Is Biotechnology the Answer to Food Allergies?

Eggs, milk, peanuts, wheat, tree nuts, fish, crustacean shellfish, and soy are the eight foods that make up the “big eight” list of food allergens as released by the United States Department of Agriculture. Together these eight foods cause 90% of food allergies in people today. Wheat and peanuts, specifically, have been a target of the agricultural society in terms of creating a less allergenic form of these two foods. They want to be able to create more options for those who are allergic to wheat and peanuts because these two foods are used so widely across the world. Sachin Rustgi, a researcher in the Crop Science Society of America, decided to explore what possibilities are available to create less allergenic forms of wheat and peanuts. Rustgi, along with his colleagues, decided to turn to genetic engineering as a possible solution to this problem.

When referring specifically to wheat, there are a group of proteins, called gluten, that cause allergic reactions in individuals who suffer from celiac disease or are simply just gluten-sensitive. In order to create a less allergenic form of wheat, the researchers simply need to breed wheat with a lower gluten content. Seems easy, right? Well, not exactly. The most prevalent problem is that gluten is not a single protein but, instead, a group of proteins spread throughout different genes. So, the codes to make the gluten proteins do not all lie together, but in different parts of the wheats DNA. In terms of peanuts, the researchers ran into a similar problem. In fact, there are sixteen different proteins that can act as allergens in peanuts. Also in similarity to wheat, the allergen genes are spread throughout the DNA and are not grouped together. The dispersed characteristic of allergen genes in both wheat and peanuts forced Rustgi and his colleagues to use RNA Interference, also known as RNAi.

RNAi is a process that happens naturally but can also be mimicked by researchers for advantageous purposes. It involves RNA molecules inhibiting gene expression by making mRNA no longer able to bind to ribosomes or degrading the mRNA among other things. Out of the sixteen allergenic proteins in peanuts, four of them are extremely allergenic and cause most of the reactions from those who are sensitive to peanuts. That being said, the research team decided to use RNAi to focus on those four major proteins in peanuts. The researchers were also able to identify a “master gene” in gluten, so they targeted that specific gene using RNAi. However, these efforts only decreased the allergen problem. Since they were unable to reach all allergenic proteins in both wheat and peanuts they could only produce a less allergenic form of wheat or peanuts.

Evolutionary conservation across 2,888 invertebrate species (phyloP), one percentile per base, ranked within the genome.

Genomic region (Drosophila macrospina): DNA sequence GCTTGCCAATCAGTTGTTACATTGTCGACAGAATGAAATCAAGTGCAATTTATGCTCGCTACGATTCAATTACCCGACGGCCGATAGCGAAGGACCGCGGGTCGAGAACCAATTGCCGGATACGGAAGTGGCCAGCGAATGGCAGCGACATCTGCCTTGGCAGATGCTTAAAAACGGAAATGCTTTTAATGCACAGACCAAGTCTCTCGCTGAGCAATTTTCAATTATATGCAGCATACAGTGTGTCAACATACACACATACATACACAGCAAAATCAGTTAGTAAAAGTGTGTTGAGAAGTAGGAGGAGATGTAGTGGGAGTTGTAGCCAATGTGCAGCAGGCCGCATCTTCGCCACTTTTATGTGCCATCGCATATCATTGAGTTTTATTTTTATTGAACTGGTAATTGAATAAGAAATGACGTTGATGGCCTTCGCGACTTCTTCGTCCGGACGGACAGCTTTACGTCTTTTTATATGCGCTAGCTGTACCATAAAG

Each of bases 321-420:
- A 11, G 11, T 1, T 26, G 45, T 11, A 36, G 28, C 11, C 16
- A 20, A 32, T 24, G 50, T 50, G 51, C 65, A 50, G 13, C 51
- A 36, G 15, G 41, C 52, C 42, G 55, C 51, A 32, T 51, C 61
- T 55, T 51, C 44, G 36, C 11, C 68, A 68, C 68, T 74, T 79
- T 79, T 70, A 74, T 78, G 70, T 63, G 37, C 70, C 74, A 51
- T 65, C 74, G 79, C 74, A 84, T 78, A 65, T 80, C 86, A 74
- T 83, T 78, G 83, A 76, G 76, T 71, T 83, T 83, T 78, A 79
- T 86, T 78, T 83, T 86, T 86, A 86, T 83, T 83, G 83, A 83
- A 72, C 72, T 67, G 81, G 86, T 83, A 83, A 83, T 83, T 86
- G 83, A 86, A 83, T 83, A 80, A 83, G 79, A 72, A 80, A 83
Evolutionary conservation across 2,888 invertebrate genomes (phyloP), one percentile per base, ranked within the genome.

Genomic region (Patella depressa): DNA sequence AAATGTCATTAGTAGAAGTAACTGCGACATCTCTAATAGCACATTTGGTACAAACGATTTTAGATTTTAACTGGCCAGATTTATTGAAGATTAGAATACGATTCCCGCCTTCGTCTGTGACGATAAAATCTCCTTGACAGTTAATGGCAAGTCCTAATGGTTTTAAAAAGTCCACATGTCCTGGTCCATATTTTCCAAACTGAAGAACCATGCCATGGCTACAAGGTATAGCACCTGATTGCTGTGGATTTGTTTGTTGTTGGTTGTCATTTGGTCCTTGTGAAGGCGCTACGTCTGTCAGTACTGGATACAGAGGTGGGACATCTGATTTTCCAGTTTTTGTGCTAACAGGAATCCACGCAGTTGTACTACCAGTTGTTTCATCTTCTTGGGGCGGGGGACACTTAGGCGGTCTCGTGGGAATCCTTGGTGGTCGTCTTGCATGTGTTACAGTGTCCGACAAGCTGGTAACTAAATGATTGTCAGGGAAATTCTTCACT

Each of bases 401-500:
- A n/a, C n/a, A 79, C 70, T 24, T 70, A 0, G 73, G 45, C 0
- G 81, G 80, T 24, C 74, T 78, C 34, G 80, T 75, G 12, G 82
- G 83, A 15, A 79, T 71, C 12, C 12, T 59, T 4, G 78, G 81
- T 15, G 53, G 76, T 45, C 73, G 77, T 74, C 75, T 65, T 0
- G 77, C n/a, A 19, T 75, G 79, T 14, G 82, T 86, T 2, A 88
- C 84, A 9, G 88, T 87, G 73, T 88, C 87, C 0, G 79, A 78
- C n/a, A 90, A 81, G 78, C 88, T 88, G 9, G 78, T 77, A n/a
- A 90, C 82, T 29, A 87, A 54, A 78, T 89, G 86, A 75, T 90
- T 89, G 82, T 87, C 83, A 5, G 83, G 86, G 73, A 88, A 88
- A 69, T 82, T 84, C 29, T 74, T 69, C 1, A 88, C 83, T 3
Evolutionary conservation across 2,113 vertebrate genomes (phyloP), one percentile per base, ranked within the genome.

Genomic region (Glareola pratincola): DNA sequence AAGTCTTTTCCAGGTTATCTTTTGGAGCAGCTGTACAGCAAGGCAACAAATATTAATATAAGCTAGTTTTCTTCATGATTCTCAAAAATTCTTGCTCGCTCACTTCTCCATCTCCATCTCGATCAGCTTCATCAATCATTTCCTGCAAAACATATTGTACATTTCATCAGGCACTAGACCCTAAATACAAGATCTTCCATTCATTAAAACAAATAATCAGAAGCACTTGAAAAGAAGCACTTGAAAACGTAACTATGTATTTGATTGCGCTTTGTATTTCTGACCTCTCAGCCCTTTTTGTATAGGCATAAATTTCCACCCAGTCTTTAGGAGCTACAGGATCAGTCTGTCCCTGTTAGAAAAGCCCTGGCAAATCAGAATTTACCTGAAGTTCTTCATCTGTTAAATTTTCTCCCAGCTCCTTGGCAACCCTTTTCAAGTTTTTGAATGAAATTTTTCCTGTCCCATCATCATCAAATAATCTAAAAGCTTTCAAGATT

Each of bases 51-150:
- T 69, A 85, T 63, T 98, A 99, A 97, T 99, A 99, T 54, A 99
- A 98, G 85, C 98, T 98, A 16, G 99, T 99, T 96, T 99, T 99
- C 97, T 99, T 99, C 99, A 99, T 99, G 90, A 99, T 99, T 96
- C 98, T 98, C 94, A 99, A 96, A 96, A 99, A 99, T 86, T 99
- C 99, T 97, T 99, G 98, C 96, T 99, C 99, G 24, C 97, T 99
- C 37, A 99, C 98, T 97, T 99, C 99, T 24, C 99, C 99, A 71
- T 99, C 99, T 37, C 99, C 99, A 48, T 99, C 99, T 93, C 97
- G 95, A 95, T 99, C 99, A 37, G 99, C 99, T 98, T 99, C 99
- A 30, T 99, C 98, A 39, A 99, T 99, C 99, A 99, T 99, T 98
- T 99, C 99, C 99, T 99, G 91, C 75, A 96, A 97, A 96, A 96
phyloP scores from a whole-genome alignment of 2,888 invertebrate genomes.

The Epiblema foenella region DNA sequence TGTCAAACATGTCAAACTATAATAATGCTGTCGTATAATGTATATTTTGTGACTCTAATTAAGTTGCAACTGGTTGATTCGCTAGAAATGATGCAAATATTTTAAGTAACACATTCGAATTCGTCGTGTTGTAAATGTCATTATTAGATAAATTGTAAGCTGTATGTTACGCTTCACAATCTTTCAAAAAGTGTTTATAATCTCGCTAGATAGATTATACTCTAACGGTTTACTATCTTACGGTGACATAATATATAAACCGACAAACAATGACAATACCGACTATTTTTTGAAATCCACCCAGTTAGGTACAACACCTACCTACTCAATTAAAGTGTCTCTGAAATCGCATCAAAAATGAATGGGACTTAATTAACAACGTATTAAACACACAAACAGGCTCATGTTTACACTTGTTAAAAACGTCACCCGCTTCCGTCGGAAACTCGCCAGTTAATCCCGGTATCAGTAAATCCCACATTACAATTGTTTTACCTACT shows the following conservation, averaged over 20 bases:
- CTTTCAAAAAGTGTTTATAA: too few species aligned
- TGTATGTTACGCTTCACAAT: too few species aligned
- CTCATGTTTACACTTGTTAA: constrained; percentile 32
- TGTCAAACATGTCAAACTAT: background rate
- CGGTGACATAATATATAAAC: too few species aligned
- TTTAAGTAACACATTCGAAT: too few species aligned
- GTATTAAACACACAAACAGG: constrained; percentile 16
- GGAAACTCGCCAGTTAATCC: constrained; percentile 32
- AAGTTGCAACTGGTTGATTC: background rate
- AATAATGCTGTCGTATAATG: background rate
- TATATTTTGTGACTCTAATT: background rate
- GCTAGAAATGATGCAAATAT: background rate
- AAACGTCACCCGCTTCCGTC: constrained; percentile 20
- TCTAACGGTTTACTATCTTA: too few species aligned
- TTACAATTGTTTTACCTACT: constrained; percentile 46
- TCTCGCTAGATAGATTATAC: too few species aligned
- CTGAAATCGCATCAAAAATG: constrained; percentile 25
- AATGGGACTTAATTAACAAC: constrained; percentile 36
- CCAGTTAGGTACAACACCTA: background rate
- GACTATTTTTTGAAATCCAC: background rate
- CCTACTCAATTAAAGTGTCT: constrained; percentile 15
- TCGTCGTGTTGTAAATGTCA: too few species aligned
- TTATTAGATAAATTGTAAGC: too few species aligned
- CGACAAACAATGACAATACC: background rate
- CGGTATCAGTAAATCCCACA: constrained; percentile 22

Then, Rustgi and his team decided to turn to a different form of biotechnology: CRISPR-Cas9. CRISPR works by allowing the scientists to target a specific gene and then change or mutate that gene by making the gene nonfunctional. This is efficient because CRISPR can target many different genes and it is extremely precise.

Rustgi, as well as his colleagues, are still working with biotechnology to create less allergenic versions of wheat and peanuts. This would allow for much more variation for those who suffer from these specific food allergies as well as help those individuals to avoid accidental exposure. Biotechnology just might be paving the way for a better future for those with food allergies!

About Mr. Mohn

Biology Teacher

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